And then it was time for Mule to rule, and boy they certainly did! While like The Avett Brothers they mixed things up compared to the tour’s opening night, they kept the same format.
After kicking off their set with two original songs, it was on to mighty Pink Floyd. Last night, the original tunes included Thorazine Shuffle and Banks Of The Deep End, from the Dose (February 1998) and The Deep End, Vol. 1 (October 2001) studio albums, respectively. Here’s Thorazine Shuffle, a co-write by Mule co-founding members Warren Haynes and Matt Abts.
Following their two original songs, Mule launched into a transitional instrumental that blended into One Of These Days, from Meddle. Floyd’s sixth studio album from October 1971 happens to be one of my favorites. All for a sudden, it felt like the band had kicked up the intensity by a few notches. The song’s bass line came across like a furious jack hammer – since I didn’t anticipate it and didn’t want to start recording after it had started, unfortunately, I missed capturing that one.
After this powerful rendition of the first Pink Floyd tune of the night, Mule kept their foot on the gas. Next came Echoes, another gem from Meddle and perhaps my all-time favorite Floyd track. Again I didn’t record that one, figuring if my arms wouldn’t fall off holding my smartphone, the device would probably run low on battery power, given the length of the tune! Next it was on to a series of songs from Dark Side Of The Moon, my favorite Floyd album released in March 1973. Here’s The Great Gig In The Sky, featuring Mule’s outstanding backing vocalists
In addition to Dark Side Of Moon and Meddle, Mule also heavily drew from Wish You Were Here, another Floyd gem and the follow-on to Dark Side, which came out in September 1975. Here’s Welcome To The Machine.
Before playing some additional tunes from the Dark Side and Wish You Were Here albums, Mule threw in Nile Song from More, Floyd’s first soundtrack and their third studio release from June 1969. Then it was time for the cash register to ring with Money, another track from Dark Side. Again, I thought the band did a great job with the tune, especially the saxophonist who killed it!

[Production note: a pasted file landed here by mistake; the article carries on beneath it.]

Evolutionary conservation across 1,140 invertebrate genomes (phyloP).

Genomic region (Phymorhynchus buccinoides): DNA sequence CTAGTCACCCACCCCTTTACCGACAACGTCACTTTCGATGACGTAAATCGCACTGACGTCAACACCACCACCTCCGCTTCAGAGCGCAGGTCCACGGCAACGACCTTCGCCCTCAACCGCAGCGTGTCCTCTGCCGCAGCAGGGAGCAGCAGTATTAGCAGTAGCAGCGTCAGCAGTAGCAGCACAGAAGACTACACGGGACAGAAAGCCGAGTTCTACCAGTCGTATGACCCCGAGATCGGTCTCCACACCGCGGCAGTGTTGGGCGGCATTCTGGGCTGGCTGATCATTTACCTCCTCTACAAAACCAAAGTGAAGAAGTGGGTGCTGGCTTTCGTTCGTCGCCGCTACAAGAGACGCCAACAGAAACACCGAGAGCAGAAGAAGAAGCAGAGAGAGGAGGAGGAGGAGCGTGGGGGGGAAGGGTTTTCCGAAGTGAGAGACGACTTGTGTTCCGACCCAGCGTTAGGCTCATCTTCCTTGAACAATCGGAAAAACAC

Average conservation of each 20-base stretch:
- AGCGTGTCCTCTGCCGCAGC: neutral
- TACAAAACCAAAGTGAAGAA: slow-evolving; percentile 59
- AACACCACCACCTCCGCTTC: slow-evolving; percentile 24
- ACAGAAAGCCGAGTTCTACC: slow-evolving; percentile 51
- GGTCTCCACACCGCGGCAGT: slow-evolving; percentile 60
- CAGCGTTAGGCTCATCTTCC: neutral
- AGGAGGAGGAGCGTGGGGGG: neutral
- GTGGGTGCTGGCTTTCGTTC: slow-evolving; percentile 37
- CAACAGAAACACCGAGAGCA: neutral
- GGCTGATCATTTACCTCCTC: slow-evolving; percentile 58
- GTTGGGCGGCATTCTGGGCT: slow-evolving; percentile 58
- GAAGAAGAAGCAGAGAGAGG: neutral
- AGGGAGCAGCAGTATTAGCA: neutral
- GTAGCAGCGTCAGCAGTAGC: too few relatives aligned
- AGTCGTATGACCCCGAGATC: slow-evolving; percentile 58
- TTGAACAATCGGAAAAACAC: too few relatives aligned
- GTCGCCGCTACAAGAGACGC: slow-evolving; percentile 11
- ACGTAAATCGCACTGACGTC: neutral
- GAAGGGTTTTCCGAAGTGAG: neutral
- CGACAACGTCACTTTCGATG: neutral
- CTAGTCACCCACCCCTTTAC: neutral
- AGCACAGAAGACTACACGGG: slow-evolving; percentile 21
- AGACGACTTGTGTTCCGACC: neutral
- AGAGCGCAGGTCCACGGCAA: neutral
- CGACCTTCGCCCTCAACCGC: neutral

The epic Shine On You Crazy Diamond (Parts I-V) rounded out Mule’s regular set. Like on the Dark Side Of The Mule album that I previously reviewed here, this was the track where the band took the most artistic freedom, especially Haynes on lead guitar. And just like on that record, I thought he did a nice job, so the deviations didn’t bother me at all. No Pink Floyd show would be complete without Wish You Were, which the band threw in as the encore.
As mentioned at the outset, I thought Mule’s show last night was outstanding. But, as I also noted before, Dark Side Of The Mule is not a note-by-note rendition of Floyd’s music. I imagine not all hard core Floyd fans may like the artistic freedom Mule occasionally takes. As a former hobby musician, I can fully appreciate that artists want to add a little bit of their own flavor when playing covers. If you feel the same and dig Pink Floyd, this show is for you, if you live in the right corners of the country. There are only four remaining dates: Xfinity Center, Mansfield, Mass. (today, Jul 14); Ruoff Home Mortgage Music Center, Noblesville, Ind. (Aug 23); Hollywood Casino Amphitheatre, Tinley Park, IL (Aug 24); and DTE Energy Music Theatre, Clarkston, MI (Aug 25). But there is always hope for additional dates, though Mule’s summer 2018 tour schedule looks dense through the second half of September.